If any of you have ever visited my Pinterest page, you’ll know how often I pin recipes, whether for a meal or for desserts and snacks.
I love me some food.
And not just any old food. Don’t give me your plain old mashed potatoes and chicken, no flavour added. No, I mean food that takes time to make, and real care. Food that has a delicious taste to it you just can’t get from the freezer.
I grew up in a house that values food like crazy. My parents were fairly poor while my sister and I were toddlers, but even then my mom cooked us delicious healthy food, even if it meant she and my dad couldn’t eat. I doubt I’d be as interested in cooking as I am if it wasn’t for my mom. She is the most talented cook I have ever met. In fact, she’s starting her own business as she gets closer to retirement, and I have no doubt that it will be successful.
I mean, she makes Indian food, which has definitely become more popular in recent years. And not the standard kind you can get at any Indian restaurant. My mom is from Fiji, and Fijian-Indian food is actually quite different. It’s generally a bit healthier, with less reliance on milk products and other fattening, cholesterol-rich ingredients. Butter chicken, for example, is Indian food, but my mom never made it growing up. She never really ate it growing up in Fiji, either. She made chicken curry, lamb curry, duck curry, goat curry, fried potatoes (aloo), fried okra (bhindi), ghobi (cabbage), bhagee (spinach), and more, a lot of which are included in Indian cuisine, but is still made differently. The spices used in Indian food compared to Fijian-Indian is pretty similar, but from what I’ve tried, I think the balance is a little different. And of course, everything was with basmati rice or delicious roti (flatbread), as is all Indian food.
And since Indian food has become really popular in the last few years, I know my mom’s business will do well. The fact that it’s a healthier version of it will only help.
And, thanks to my mother’s generosity, I get to make all her tasty food myself! She’s taught me how to make a lot of it, and how to make her version of other foods like fajitas, enchiladas, stir-fry, and even macaroni and cheese.
I don’t think I really could not become a foodie after growing up eating my mom’s food.
Luckily, G shares this interest. I was really nervous to make Indian food for him — a lot of people just don’t like the spices, and I didn’t expect him to like it, really. I used to avoid making Indian food when I lived in my university residence, just because I didn’t want to bother anyone with the spices. At home, the smell of the food could last quite a while, and I know not everyone likes it. But G loves it, and so I make it all the time. He can even eat almost as spicy as I can!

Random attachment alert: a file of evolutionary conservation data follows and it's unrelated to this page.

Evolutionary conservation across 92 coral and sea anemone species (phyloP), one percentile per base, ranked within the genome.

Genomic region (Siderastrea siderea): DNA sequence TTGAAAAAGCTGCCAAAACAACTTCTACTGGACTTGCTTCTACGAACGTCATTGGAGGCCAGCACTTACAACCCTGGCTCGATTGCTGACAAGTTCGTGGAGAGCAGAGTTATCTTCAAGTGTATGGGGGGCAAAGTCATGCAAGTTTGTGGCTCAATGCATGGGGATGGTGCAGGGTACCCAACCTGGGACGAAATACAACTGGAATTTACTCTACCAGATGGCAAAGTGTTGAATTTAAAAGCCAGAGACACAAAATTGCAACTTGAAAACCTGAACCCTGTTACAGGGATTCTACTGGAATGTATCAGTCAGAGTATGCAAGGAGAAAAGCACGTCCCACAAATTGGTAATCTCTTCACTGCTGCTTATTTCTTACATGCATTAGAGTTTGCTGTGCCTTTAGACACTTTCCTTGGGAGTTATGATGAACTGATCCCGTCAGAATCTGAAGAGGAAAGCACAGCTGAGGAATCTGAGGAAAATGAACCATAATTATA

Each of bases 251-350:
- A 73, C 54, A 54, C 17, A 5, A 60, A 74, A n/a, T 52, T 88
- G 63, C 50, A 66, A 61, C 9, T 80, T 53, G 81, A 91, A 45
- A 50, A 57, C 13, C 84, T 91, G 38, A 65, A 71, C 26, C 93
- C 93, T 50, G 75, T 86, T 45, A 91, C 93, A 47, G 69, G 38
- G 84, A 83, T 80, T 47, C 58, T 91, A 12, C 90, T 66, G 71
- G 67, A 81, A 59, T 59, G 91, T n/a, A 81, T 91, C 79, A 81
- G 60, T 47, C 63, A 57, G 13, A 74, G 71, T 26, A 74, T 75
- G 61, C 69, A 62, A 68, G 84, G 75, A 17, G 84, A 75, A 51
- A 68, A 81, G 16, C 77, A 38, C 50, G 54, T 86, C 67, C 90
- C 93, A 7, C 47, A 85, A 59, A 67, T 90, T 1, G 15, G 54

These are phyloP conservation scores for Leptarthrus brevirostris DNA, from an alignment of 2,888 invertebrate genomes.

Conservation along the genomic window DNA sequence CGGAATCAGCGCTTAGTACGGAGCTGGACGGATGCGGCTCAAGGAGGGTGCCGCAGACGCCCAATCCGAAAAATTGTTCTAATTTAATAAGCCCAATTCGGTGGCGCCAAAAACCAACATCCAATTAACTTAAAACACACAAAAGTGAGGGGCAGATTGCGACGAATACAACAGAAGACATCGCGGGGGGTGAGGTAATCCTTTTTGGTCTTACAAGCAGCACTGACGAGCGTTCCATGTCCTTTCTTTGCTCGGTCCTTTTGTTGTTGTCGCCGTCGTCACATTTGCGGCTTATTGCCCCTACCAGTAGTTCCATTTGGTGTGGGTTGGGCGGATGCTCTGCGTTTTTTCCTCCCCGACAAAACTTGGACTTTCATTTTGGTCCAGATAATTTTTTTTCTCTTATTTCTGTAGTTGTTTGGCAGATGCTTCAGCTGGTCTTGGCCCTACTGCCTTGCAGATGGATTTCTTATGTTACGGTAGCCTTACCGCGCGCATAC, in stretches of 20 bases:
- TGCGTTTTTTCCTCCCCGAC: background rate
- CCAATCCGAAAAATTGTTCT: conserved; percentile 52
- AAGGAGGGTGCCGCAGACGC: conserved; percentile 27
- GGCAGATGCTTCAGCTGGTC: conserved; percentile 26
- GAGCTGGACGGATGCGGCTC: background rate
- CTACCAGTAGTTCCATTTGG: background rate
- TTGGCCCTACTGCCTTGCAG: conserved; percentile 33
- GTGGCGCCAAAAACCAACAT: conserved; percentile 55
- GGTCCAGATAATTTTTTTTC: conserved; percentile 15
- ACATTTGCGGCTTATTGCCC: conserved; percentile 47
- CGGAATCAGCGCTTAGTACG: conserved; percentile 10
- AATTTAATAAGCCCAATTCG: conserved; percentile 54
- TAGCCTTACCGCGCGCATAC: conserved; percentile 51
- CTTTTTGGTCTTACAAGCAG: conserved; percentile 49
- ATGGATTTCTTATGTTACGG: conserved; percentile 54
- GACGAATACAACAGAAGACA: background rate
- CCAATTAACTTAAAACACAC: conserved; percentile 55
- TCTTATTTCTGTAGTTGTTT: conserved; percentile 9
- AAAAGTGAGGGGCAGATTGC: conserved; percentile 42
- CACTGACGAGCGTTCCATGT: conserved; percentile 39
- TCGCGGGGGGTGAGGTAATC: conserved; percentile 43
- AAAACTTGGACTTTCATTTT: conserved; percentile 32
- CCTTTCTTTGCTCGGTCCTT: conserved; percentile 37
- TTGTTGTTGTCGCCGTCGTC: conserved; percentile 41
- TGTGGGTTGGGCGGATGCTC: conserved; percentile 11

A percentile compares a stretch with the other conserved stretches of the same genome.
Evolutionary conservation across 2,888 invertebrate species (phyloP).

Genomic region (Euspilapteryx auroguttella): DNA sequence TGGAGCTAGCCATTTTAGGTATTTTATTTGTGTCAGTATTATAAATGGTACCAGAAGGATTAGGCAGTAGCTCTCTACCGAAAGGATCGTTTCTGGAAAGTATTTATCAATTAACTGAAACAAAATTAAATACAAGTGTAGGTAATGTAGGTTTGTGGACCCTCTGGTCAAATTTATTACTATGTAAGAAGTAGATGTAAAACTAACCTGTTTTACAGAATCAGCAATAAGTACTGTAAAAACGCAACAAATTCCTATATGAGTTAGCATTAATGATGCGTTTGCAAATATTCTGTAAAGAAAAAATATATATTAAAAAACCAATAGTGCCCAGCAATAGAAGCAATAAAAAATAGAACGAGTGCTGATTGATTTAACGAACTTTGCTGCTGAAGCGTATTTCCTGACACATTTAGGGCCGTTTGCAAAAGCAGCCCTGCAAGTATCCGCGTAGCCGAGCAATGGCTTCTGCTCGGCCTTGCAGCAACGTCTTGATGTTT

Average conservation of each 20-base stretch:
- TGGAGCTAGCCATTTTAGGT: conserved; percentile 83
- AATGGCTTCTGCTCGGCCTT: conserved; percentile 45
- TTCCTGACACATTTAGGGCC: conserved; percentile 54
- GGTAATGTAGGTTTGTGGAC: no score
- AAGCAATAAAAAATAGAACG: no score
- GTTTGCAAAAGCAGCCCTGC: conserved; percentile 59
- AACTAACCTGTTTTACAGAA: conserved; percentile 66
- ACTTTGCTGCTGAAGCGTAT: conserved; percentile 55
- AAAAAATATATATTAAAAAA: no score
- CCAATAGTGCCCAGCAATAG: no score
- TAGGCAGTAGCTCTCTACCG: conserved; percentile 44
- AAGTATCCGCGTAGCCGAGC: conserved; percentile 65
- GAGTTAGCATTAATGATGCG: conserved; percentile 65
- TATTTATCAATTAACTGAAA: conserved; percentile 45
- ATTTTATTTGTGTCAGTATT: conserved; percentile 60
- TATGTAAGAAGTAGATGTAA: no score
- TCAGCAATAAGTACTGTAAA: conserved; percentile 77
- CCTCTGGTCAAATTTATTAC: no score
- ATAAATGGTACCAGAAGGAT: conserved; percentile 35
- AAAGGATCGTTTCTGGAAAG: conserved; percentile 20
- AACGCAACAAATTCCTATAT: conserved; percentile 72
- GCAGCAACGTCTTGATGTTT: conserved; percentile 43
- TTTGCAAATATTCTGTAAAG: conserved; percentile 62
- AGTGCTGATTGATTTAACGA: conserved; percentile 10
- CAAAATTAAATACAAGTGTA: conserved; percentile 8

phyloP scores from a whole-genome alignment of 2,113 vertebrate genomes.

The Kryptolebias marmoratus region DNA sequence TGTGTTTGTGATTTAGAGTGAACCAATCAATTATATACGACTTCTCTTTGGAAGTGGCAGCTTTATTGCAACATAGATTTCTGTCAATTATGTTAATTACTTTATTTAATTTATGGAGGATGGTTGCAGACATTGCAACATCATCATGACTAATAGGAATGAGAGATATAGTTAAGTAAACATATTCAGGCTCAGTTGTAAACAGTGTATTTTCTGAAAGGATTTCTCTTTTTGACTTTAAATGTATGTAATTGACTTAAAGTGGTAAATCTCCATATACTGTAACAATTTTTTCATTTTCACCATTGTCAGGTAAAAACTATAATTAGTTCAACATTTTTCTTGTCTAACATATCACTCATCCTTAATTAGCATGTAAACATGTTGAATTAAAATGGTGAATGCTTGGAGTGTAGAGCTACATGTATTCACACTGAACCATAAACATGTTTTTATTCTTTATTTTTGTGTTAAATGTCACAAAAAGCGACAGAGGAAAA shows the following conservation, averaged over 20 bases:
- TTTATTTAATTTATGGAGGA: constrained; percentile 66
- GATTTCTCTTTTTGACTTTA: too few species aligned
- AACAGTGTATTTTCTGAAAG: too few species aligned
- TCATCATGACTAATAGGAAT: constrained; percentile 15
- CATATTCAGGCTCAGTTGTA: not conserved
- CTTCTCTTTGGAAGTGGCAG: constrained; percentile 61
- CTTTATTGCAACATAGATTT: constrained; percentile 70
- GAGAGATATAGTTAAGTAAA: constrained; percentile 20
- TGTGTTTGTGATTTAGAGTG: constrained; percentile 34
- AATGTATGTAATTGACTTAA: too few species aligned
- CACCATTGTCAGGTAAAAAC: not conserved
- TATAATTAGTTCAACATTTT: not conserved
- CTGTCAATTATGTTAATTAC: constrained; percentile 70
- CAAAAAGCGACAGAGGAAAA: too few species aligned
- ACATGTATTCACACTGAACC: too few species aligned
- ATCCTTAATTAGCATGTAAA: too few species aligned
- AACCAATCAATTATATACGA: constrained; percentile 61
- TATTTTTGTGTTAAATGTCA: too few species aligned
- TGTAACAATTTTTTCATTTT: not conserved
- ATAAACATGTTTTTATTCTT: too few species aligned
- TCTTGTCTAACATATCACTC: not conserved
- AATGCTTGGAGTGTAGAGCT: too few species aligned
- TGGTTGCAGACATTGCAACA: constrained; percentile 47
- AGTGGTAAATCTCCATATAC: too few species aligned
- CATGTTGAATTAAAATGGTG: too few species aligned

Anyway, besides Indian food, I love trying new foods. This is another thing I have my parents to thank for. I ate tons of Chinese food growing up, and I even learned how to use chop sticks from the owner of the restaurant we used to frequent. My family used to host exchange students from around the world, and often they would make us food so that we could have the authentic taste of of their nation’s food. I grew up trying lots of different kinds of food, and I never grew out of the desire to learn about other cultures either.
I know a lot of people don’t really care about the food they eat, as long as it’s generally healthy and keeps them full. But sometimes, I just can’t understand how people don’t want to eat good food. I mean, you’re eating it — don’t you want it to be delicious? But everyone’s different, I guess. I just think that in our daily lives, we get so caught up in the routine that we forget to take good care of ourselves. What do we live for, you know? I think taking the time to make a good meal and enjoy it every day is just another way to treat yourself.
Food is also very cultural, and like I say, I love learning about other cultures. I really want to visit Thailand and try authentic Thai food, same with Korea, Japan, France, even England for their pastries. (G is more of a pastry person than I am, but still.) When we go for dinner, we’re trying a taste of another culture, and I love having the ability to try them at home, too.
Unfortunately for you, I won’t be posting any of my mom’s Fijian-Indian recipes here — gotta keep them secret! (I love having a family secret now, seriously.) But I might review restaurants or share recipes I find elsewhere, which I’ve adapted. I figure since it’s such an important thing to me, I might as well incorporate it here.
What’s your opinion about food? Do you have a favourite cuisine? If you don’t find that food all that important, why is that? I’d love to hear from you!